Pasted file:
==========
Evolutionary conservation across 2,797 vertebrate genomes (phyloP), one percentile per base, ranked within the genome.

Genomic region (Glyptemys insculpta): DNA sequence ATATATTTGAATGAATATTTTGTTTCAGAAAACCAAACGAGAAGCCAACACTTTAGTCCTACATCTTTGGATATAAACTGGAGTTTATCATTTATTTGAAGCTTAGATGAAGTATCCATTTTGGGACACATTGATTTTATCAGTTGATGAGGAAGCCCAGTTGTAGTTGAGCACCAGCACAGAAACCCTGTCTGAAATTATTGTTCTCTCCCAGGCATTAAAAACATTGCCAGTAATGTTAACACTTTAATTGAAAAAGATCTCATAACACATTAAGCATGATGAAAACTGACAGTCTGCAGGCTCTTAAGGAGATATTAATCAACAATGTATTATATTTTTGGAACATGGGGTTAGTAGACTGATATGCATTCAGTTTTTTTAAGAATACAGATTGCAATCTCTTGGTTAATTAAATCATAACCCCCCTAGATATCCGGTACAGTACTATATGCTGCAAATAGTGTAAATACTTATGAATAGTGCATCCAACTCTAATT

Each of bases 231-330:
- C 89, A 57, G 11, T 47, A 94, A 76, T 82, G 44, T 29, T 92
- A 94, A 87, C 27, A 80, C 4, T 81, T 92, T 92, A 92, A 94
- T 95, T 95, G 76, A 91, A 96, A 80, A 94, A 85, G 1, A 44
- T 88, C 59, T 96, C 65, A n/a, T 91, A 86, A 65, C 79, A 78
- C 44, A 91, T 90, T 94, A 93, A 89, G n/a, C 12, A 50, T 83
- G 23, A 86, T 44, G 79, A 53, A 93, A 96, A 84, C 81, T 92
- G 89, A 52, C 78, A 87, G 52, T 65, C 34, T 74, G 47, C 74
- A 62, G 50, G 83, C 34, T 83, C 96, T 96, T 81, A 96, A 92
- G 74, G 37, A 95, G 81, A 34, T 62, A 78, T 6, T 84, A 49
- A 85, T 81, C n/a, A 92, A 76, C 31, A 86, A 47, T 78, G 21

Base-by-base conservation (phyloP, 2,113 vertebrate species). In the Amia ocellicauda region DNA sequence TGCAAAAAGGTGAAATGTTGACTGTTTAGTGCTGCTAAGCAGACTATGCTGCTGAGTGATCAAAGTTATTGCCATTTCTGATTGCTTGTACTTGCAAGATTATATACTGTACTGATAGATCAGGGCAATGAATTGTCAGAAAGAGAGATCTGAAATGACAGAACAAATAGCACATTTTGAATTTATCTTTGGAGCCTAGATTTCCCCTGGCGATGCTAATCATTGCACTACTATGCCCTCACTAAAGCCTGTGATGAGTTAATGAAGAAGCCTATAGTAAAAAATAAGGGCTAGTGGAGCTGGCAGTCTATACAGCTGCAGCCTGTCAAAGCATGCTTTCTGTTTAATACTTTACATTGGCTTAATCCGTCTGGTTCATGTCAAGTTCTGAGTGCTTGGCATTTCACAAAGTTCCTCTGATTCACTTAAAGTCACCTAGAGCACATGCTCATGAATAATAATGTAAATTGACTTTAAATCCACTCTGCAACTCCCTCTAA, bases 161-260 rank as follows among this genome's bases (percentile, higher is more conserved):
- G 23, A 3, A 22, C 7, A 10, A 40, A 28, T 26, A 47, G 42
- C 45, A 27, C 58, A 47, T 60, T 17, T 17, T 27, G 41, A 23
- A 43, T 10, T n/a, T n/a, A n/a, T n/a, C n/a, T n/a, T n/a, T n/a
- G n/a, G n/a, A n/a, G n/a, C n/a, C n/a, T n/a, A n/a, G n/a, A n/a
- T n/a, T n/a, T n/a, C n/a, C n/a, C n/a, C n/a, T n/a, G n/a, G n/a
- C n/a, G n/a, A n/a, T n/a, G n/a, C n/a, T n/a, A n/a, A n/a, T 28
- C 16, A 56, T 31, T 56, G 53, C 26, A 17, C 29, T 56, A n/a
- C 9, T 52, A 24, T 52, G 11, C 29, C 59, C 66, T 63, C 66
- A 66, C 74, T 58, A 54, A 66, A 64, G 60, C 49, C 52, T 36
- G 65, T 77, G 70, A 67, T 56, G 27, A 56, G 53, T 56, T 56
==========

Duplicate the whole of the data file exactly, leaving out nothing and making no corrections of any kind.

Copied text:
Evolutionary conservation across 2,797 vertebrate genomes (phyloP), one percentile per base, ranked within the genome.

Genomic region (Glyptemys insculpta): DNA sequence ATATATTTGAATGAATATTTTGTTTCAGAAAACCAAACGAGAAGCCAACACTTTAGTCCTACATCTTTGGATATAAACTGGAGTTTATCATTTATTTGAAGCTTAGATGAAGTATCCATTTTGGGACACATTGATTTTATCAGTTGATGAGGAAGCCCAGTTGTAGTTGAGCACCAGCACAGAAACCCTGTCTGAAATTATTGTTCTCTCCCAGGCATTAAAAACATTGCCAGTAATGTTAACACTTTAATTGAAAAAGATCTCATAACACATTAAGCATGATGAAAACTGACAGTCTGCAGGCTCTTAAGGAGATATTAATCAACAATGTATTATATTTTTGGAACATGGGGTTAGTAGACTGATATGCATTCAGTTTTTTTAAGAATACAGATTGCAATCTCTTGGTTAATTAAATCATAACCCCCCTAGATATCCGGTACAGTACTATATGCTGCAAATAGTGTAAATACTTATGAATAGTGCATCCAACTCTAATT

Each of bases 231-330:
- C 89, A 57, G 11, T 47, A 94, A 76, T 82, G 44, T 29, T 92
- A 94, A 87, C 27, A 80, C 4, T 81, T 92, T 92, A 92, A 94
- T 95, T 95, G 76, A 91, A 96, A 80, A 94, A 85, G 1, A 44
- T 88, C 59, T 96, C 65, A n/a, T 91, A 86, A 65, C 79, A 78
- C 44, A 91, T 90, T 94, A 93, A 89, G n/a, C 12, A 50, T 83
- G 23, A 86, T 44, G 79, A 53, A 93, A 96, A 84, C 81, T 92
- G 89, A 52, C 78, A 87, G 52, T 65, C 34, T 74, G 47, C 74
- A 62, G 50, G 83, C 34, T 83, C 96, T 96, T 81, A 96, A 92
- G 74, G 37, A 95, G 81, A 34, T 62, A 78, T 6, T 84, A 49
- A 85, T 81, C n/a, A 92, A 76, C 31, A 86, A 47, T 78, G 21

Base-by-base conservation (phyloP, 2,113 vertebrate species). In the Amia ocellicauda region DNA sequence TGCAAAAAGGTGAAATGTTGACTGTTTAGTGCTGCTAAGCAGACTATGCTGCTGAGTGATCAAAGTTATTGCCATTTCTGATTGCTTGTACTTGCAAGATTATATACTGTACTGATAGATCAGGGCAATGAATTGTCAGAAAGAGAGATCTGAAATGACAGAACAAATAGCACATTTTGAATTTATCTTTGGAGCCTAGATTTCCCCTGGCGATGCTAATCATTGCACTACTATGCCCTCACTAAAGCCTGTGATGAGTTAATGAAGAAGCCTATAGTAAAAAATAAGGGCTAGTGGAGCTGGCAGTCTATACAGCTGCAGCCTGTCAAAGCATGCTTTCTGTTTAATACTTTACATTGGCTTAATCCGTCTGGTTCATGTCAAGTTCTGAGTGCTTGGCATTTCACAAAGTTCCTCTGATTCACTTAAAGTCACCTAGAGCACATGCTCATGAATAATAATGTAAATTGACTTTAAATCCACTCTGCAACTCCCTCTAA, bases 161-260 rank as follows among this genome's bases (percentile, higher is more conserved):
- G 23, A 3, A 22, C 7, A 10, A 40, A 28, T 26, A 47, G 42
- C 45, A 27, C 58, A 47, T 60, T 17, T 17, T 27, G 41, A 23
- A 43, T 10, T n/a, T n/a, A n/a, T n/a, C n/a, T n/a, T n/a, T n/a
- G n/a, G n/a, A n/a, G n/a, C n/a, C n/a, T n/a, A n/a, G n/a, A n/a
- T n/a, T n/a, T n/a, C n/a, C n/a, C n/a, C n/a, T n/a, G n/a, G n/a
- C n/a, G n/a, A n/a, T n/a, G n/a, C n/a, T n/a, A n/a, A n/a, T 28
- C 16, A 56, T 31, T 56, G 53, C 26, A 17, C 29, T 56, A n/a
- C 9, T 52, A 24, T 52, G 11, C 29, C 59, C 66, T 63, C 66
- A 66, C 74, T 58, A 54, A 66, A 64, G 60, C 49, C 52, T 36
- G 65, T 77, G 70, A 67, T 56, G 27, A 56, G 53, T 56, T 56